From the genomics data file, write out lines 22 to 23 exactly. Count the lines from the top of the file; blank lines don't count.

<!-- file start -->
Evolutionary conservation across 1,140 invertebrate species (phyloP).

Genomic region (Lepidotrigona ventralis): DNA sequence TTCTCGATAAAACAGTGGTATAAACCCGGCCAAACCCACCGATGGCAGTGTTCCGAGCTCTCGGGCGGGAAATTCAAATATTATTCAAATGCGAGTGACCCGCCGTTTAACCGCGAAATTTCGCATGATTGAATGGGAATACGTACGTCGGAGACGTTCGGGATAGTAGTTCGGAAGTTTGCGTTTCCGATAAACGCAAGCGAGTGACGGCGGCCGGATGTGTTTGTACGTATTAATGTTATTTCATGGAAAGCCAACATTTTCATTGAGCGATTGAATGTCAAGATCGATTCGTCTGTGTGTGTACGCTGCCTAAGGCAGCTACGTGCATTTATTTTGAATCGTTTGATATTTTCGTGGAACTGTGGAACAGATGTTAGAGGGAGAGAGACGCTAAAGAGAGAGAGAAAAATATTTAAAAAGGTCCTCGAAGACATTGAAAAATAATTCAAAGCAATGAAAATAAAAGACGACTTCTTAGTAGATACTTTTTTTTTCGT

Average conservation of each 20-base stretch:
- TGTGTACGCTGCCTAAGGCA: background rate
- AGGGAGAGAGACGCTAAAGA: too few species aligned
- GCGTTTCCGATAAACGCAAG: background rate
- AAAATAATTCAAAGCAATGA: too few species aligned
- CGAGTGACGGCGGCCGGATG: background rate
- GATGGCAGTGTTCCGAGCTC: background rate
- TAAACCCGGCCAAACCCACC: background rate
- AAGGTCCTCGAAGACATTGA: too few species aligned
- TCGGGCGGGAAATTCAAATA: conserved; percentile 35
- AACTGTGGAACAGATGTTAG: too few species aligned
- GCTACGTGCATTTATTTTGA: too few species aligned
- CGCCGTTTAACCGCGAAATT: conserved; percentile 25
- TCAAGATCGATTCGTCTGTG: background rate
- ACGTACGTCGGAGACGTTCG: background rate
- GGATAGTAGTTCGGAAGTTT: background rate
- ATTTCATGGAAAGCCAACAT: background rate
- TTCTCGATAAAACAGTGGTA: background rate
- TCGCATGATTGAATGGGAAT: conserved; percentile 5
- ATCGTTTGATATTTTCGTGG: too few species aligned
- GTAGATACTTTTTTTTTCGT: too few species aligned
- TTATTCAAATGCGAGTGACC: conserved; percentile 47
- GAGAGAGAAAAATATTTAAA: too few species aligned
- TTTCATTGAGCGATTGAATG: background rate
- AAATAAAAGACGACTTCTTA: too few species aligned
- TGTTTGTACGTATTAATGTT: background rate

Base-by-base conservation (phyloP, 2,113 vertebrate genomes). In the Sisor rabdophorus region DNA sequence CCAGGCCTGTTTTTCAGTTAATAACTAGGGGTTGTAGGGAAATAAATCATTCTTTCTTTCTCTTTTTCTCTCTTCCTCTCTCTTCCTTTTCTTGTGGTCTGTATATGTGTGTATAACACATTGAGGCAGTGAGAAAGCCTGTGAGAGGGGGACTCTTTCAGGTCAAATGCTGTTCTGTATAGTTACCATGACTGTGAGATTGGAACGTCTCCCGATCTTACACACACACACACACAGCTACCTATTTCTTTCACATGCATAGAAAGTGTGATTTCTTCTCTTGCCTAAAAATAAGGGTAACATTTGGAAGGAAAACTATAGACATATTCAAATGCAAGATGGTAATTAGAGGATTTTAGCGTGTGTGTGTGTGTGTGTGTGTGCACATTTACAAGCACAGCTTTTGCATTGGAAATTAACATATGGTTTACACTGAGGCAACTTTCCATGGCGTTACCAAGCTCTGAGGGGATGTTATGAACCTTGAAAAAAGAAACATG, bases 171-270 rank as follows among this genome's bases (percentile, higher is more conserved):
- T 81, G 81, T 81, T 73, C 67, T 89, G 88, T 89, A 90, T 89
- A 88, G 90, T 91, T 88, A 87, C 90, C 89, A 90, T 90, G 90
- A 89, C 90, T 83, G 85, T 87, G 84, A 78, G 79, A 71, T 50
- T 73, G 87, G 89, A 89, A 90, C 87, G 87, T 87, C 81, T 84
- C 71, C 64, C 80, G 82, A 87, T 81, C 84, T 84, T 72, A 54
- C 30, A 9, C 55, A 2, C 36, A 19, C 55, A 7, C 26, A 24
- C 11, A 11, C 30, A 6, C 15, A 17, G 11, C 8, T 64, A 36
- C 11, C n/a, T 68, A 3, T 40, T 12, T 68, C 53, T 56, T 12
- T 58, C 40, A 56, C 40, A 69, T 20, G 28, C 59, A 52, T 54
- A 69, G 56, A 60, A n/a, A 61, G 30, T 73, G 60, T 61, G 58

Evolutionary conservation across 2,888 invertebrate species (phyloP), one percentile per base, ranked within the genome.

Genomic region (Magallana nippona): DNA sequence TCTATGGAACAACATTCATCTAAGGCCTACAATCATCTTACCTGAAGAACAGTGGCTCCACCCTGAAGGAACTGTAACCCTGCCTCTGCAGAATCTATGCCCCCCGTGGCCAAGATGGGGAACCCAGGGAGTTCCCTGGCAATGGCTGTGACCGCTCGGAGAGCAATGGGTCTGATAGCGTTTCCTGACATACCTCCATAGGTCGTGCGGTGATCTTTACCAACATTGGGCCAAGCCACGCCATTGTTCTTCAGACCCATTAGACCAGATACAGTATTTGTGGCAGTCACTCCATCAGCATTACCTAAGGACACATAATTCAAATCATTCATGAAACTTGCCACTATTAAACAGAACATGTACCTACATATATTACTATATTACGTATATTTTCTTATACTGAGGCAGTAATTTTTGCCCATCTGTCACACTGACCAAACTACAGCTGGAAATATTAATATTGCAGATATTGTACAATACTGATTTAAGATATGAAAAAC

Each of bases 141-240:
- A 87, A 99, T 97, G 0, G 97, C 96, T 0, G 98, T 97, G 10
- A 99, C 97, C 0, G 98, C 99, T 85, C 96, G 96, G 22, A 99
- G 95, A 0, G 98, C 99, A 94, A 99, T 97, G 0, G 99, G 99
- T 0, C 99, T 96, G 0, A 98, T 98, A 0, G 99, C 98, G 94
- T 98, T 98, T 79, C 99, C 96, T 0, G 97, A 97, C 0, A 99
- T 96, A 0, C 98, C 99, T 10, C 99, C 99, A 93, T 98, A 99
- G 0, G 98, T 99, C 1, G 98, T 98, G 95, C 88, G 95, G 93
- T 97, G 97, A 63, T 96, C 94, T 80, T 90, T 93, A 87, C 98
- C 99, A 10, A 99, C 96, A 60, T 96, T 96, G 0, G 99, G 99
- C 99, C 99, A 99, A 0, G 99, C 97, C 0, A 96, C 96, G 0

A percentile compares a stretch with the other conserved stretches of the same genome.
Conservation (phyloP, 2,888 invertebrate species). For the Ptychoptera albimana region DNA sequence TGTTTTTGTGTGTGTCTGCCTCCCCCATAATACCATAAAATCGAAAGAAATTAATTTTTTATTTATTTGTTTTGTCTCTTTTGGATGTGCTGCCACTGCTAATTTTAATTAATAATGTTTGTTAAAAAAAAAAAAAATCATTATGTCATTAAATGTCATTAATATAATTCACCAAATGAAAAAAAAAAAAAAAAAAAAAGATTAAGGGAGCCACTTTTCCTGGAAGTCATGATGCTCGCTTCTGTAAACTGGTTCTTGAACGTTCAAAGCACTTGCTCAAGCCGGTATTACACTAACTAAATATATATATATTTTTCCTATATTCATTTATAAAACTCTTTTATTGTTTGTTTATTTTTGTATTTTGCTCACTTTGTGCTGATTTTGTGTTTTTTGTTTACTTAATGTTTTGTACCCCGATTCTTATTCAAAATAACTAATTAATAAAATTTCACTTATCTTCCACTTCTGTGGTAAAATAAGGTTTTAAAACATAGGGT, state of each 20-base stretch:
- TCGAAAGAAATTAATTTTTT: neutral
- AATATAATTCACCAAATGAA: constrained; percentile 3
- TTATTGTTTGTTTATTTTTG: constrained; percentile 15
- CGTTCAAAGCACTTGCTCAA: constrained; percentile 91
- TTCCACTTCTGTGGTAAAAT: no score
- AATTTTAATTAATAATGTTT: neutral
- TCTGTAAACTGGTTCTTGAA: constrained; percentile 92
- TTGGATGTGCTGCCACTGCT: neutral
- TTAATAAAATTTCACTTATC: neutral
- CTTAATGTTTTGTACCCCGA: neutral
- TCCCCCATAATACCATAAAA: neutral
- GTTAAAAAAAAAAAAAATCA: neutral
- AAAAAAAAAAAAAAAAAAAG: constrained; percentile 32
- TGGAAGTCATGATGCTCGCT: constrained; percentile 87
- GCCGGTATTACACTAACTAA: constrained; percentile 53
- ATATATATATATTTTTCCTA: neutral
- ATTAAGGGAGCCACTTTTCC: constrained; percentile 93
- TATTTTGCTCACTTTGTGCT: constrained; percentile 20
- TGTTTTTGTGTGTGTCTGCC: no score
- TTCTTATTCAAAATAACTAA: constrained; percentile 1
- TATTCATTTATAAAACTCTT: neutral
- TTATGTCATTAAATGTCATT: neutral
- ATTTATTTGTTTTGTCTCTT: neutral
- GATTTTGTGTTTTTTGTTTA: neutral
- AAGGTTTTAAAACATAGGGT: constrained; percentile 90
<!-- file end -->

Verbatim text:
- ATCGTTTGATATTTTCGTGG: too few species aligned
- GTAGATACTTTTTTTTTCGT: too few species aligned